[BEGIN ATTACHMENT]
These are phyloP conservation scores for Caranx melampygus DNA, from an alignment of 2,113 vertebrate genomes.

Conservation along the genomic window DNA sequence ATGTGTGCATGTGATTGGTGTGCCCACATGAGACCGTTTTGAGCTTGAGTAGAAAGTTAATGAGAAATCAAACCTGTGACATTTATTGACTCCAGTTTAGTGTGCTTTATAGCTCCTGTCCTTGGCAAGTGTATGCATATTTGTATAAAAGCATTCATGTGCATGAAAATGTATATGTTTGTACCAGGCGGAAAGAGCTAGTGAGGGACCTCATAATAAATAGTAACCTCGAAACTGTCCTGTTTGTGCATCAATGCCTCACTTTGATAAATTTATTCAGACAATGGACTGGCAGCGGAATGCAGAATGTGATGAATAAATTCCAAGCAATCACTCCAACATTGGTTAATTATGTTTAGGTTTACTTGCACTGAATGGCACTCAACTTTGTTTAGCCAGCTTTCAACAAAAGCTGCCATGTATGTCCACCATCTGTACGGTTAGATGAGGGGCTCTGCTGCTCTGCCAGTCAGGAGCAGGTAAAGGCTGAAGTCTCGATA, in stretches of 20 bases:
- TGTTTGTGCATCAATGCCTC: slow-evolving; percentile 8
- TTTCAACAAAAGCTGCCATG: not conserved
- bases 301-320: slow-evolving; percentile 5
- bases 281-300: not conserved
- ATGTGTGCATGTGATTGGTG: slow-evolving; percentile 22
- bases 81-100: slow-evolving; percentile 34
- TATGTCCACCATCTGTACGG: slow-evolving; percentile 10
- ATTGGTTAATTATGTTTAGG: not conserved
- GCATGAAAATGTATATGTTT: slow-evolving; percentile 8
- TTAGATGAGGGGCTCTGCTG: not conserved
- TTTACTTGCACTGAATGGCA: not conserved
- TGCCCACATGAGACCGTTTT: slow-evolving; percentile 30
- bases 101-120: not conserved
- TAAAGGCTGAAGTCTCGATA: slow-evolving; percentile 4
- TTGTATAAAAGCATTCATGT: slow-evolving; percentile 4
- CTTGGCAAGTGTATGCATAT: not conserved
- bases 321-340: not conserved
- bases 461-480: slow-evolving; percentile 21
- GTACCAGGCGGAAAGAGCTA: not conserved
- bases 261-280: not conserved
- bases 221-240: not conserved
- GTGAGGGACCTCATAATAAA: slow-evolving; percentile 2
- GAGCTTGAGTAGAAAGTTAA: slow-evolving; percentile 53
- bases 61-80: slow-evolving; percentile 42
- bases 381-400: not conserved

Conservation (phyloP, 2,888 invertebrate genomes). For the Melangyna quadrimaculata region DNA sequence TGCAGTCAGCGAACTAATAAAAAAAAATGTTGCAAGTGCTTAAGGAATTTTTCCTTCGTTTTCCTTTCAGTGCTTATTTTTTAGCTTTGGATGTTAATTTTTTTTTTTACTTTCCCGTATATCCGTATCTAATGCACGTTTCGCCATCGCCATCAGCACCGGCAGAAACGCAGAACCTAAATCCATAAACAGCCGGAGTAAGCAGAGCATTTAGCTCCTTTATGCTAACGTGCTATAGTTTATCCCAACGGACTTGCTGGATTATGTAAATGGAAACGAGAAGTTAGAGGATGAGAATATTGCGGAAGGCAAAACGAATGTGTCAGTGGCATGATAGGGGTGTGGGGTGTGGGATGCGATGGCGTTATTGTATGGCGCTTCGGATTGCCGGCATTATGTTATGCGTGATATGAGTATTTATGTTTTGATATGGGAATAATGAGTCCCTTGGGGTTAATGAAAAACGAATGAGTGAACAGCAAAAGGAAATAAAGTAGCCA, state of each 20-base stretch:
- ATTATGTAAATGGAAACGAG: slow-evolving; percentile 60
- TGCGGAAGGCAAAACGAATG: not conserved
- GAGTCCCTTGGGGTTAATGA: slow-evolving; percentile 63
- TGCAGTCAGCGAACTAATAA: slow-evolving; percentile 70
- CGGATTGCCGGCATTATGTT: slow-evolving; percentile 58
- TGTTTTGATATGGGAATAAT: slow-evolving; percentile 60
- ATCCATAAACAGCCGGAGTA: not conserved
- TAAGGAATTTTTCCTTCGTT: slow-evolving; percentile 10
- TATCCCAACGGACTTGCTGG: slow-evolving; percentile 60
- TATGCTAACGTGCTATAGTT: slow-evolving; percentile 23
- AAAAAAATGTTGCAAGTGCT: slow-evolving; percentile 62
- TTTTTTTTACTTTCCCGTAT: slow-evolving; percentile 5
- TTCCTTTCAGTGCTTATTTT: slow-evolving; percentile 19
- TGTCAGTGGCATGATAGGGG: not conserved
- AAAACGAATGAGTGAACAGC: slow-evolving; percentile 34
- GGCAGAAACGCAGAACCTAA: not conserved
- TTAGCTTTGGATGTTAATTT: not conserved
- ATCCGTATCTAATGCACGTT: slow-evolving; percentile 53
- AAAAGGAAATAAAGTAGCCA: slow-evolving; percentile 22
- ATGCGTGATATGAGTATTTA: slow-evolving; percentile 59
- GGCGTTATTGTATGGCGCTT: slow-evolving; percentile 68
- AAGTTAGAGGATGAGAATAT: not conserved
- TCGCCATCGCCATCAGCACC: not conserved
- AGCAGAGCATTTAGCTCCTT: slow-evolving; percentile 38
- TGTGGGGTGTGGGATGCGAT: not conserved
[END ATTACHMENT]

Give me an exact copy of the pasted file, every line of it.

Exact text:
These are phyloP conservation scores for Caranx melampygus DNA, from an alignment of 2,113 vertebrate genomes.

Conservation along the genomic window DNA sequence ATGTGTGCATGTGATTGGTGTGCCCACATGAGACCGTTTTGAGCTTGAGTAGAAAGTTAATGAGAAATCAAACCTGTGACATTTATTGACTCCAGTTTAGTGTGCTTTATAGCTCCTGTCCTTGGCAAGTGTATGCATATTTGTATAAAAGCATTCATGTGCATGAAAATGTATATGTTTGTACCAGGCGGAAAGAGCTAGTGAGGGACCTCATAATAAATAGTAACCTCGAAACTGTCCTGTTTGTGCATCAATGCCTCACTTTGATAAATTTATTCAGACAATGGACTGGCAGCGGAATGCAGAATGTGATGAATAAATTCCAAGCAATCACTCCAACATTGGTTAATTATGTTTAGGTTTACTTGCACTGAATGGCACTCAACTTTGTTTAGCCAGCTTTCAACAAAAGCTGCCATGTATGTCCACCATCTGTACGGTTAGATGAGGGGCTCTGCTGCTCTGCCAGTCAGGAGCAGGTAAAGGCTGAAGTCTCGATA, in stretches of 20 bases:
- TGTTTGTGCATCAATGCCTC: slow-evolving; percentile 8
- TTTCAACAAAAGCTGCCATG: not conserved
- bases 301-320: slow-evolving; percentile 5
- bases 281-300: not conserved
- ATGTGTGCATGTGATTGGTG: slow-evolving; percentile 22
- bases 81-100: slow-evolving; percentile 34
- TATGTCCACCATCTGTACGG: slow-evolving; percentile 10
- ATTGGTTAATTATGTTTAGG: not conserved
- GCATGAAAATGTATATGTTT: slow-evolving; percentile 8
- TTAGATGAGGGGCTCTGCTG: not conserved
- TTTACTTGCACTGAATGGCA: not conserved
- TGCCCACATGAGACCGTTTT: slow-evolving; percentile 30
- bases 101-120: not conserved
- TAAAGGCTGAAGTCTCGATA: slow-evolving; percentile 4
- TTGTATAAAAGCATTCATGT: slow-evolving; percentile 4
- CTTGGCAAGTGTATGCATAT: not conserved
- bases 321-340: not conserved
- bases 461-480: slow-evolving; percentile 21
- GTACCAGGCGGAAAGAGCTA: not conserved
- bases 261-280: not conserved
- bases 221-240: not conserved
- GTGAGGGACCTCATAATAAA: slow-evolving; percentile 2
- GAGCTTGAGTAGAAAGTTAA: slow-evolving; percentile 53
- bases 61-80: slow-evolving; percentile 42
- bases 381-400: not conserved

Conservation (phyloP, 2,888 invertebrate genomes). For the Melangyna quadrimaculata region DNA sequence TGCAGTCAGCGAACTAATAAAAAAAAATGTTGCAAGTGCTTAAGGAATTTTTCCTTCGTTTTCCTTTCAGTGCTTATTTTTTAGCTTTGGATGTTAATTTTTTTTTTTACTTTCCCGTATATCCGTATCTAATGCACGTTTCGCCATCGCCATCAGCACCGGCAGAAACGCAGAACCTAAATCCATAAACAGCCGGAGTAAGCAGAGCATTTAGCTCCTTTATGCTAACGTGCTATAGTTTATCCCAACGGACTTGCTGGATTATGTAAATGGAAACGAGAAGTTAGAGGATGAGAATATTGCGGAAGGCAAAACGAATGTGTCAGTGGCATGATAGGGGTGTGGGGTGTGGGATGCGATGGCGTTATTGTATGGCGCTTCGGATTGCCGGCATTATGTTATGCGTGATATGAGTATTTATGTTTTGATATGGGAATAATGAGTCCCTTGGGGTTAATGAAAAACGAATGAGTGAACAGCAAAAGGAAATAAAGTAGCCA, state of each 20-base stretch:
- ATTATGTAAATGGAAACGAG: slow-evolving; percentile 60
- TGCGGAAGGCAAAACGAATG: not conserved
- GAGTCCCTTGGGGTTAATGA: slow-evolving; percentile 63
- TGCAGTCAGCGAACTAATAA: slow-evolving; percentile 70
- CGGATTGCCGGCATTATGTT: slow-evolving; percentile 58
- TGTTTTGATATGGGAATAAT: slow-evolving; percentile 60
- ATCCATAAACAGCCGGAGTA: not conserved
- TAAGGAATTTTTCCTTCGTT: slow-evolving; percentile 10
- TATCCCAACGGACTTGCTGG: slow-evolving; percentile 60
- TATGCTAACGTGCTATAGTT: slow-evolving; percentile 23
- AAAAAAATGTTGCAAGTGCT: slow-evolving; percentile 62
- TTTTTTTTACTTTCCCGTAT: slow-evolving; percentile 5
- TTCCTTTCAGTGCTTATTTT: slow-evolving; percentile 19
- TGTCAGTGGCATGATAGGGG: not conserved
- AAAACGAATGAGTGAACAGC: slow-evolving; percentile 34
- GGCAGAAACGCAGAACCTAA: not conserved
- TTAGCTTTGGATGTTAATTT: not conserved
- ATCCGTATCTAATGCACGTT: slow-evolving; percentile 53
- AAAAGGAAATAAAGTAGCCA: slow-evolving; percentile 22
- ATGCGTGATATGAGTATTTA: slow-evolving; percentile 59
- GGCGTTATTGTATGGCGCTT: slow-evolving; percentile 68
- AAGTTAGAGGATGAGAATAT: not conserved
- TCGCCATCGCCATCAGCACC: not conserved
- AGCAGAGCATTTAGCTCCTT: slow-evolving; percentile 38
- TGTGGGGTGTGGGATGCGAT: not conserved